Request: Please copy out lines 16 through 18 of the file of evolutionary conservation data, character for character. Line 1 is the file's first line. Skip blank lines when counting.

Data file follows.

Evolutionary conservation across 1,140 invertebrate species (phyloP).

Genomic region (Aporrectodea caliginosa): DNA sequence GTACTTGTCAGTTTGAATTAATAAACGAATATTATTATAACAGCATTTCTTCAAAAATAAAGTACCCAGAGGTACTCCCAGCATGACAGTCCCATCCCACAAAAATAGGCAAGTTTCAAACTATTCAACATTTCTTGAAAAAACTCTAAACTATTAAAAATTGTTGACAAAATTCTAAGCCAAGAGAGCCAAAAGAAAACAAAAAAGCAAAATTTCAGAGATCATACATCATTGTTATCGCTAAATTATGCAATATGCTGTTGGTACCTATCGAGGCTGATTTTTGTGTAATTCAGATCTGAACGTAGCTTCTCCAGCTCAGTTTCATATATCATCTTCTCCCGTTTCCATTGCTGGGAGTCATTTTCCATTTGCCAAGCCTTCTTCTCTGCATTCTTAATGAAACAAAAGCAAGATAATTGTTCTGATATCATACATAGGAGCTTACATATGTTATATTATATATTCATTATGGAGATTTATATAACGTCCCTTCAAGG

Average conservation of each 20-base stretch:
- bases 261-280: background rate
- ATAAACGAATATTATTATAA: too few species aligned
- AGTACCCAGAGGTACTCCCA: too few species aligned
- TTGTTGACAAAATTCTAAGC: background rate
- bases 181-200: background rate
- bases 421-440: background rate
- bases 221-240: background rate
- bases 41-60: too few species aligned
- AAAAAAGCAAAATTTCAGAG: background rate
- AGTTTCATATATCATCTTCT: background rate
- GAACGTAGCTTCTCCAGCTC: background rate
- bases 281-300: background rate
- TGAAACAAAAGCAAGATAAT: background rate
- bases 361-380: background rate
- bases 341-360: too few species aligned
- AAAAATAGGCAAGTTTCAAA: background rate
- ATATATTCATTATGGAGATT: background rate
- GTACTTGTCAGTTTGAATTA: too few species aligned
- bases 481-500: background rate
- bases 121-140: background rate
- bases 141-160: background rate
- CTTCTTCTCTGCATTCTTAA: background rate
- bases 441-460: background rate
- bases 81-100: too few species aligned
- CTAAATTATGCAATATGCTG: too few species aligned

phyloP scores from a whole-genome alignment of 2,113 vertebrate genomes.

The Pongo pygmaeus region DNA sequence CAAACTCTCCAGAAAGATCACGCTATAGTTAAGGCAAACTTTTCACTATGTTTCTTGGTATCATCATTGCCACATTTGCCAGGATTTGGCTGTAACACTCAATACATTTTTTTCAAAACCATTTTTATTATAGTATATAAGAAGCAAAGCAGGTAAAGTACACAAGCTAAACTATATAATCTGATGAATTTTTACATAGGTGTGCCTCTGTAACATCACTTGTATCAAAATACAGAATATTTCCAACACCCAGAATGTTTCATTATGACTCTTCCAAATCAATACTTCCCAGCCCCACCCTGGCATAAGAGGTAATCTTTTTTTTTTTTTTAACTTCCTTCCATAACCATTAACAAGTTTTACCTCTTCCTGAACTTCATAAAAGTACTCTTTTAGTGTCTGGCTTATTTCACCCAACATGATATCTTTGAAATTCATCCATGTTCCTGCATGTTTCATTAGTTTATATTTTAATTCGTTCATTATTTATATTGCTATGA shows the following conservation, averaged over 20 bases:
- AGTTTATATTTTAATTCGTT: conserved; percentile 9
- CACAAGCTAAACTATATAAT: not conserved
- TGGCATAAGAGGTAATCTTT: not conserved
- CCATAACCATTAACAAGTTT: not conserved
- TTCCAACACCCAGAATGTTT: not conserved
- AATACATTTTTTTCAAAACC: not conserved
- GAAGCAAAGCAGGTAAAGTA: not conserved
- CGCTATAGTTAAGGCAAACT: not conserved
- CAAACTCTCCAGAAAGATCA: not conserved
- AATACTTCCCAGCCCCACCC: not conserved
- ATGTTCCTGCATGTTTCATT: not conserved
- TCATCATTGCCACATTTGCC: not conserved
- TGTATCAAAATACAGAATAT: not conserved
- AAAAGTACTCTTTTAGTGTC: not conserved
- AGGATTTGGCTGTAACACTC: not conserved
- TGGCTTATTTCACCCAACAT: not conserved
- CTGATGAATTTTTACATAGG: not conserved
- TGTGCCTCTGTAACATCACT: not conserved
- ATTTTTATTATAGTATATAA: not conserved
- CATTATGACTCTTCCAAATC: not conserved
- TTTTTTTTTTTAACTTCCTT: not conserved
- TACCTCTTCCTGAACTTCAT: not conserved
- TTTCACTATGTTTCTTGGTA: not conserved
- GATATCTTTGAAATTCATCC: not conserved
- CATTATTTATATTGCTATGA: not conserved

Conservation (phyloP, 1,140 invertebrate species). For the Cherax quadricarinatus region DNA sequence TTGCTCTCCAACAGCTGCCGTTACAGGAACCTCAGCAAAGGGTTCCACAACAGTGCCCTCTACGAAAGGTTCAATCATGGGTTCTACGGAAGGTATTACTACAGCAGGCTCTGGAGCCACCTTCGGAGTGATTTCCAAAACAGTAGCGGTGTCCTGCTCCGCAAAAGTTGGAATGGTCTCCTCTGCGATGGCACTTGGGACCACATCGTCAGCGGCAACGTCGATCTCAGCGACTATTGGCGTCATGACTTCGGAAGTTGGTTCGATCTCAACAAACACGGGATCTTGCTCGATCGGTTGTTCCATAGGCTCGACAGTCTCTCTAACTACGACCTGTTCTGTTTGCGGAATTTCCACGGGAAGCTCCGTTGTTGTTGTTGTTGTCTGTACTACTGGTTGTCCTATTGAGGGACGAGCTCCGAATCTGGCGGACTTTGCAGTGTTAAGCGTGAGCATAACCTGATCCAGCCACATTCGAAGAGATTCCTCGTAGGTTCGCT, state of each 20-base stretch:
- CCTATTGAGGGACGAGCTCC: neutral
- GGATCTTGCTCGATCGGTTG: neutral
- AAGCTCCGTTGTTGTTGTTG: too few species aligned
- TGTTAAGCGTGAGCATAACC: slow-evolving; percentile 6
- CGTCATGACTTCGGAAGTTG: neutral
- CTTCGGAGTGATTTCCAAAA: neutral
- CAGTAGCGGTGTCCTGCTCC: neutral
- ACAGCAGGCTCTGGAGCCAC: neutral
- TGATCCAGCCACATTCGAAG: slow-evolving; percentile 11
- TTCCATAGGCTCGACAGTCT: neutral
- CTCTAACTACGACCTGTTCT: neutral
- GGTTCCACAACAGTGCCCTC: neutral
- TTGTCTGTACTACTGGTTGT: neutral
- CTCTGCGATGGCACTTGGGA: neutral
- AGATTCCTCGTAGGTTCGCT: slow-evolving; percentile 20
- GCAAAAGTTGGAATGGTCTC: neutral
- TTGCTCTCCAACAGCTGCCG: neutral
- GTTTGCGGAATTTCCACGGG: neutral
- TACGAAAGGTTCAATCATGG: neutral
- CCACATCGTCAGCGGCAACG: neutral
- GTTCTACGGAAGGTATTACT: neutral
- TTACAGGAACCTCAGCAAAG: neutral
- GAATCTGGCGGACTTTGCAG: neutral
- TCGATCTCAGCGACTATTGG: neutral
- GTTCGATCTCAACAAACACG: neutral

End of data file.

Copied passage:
- TGAAACAAAAGCAAGATAAT: background rate
- bases 361-380: background rate
- bases 341-360: too few species aligned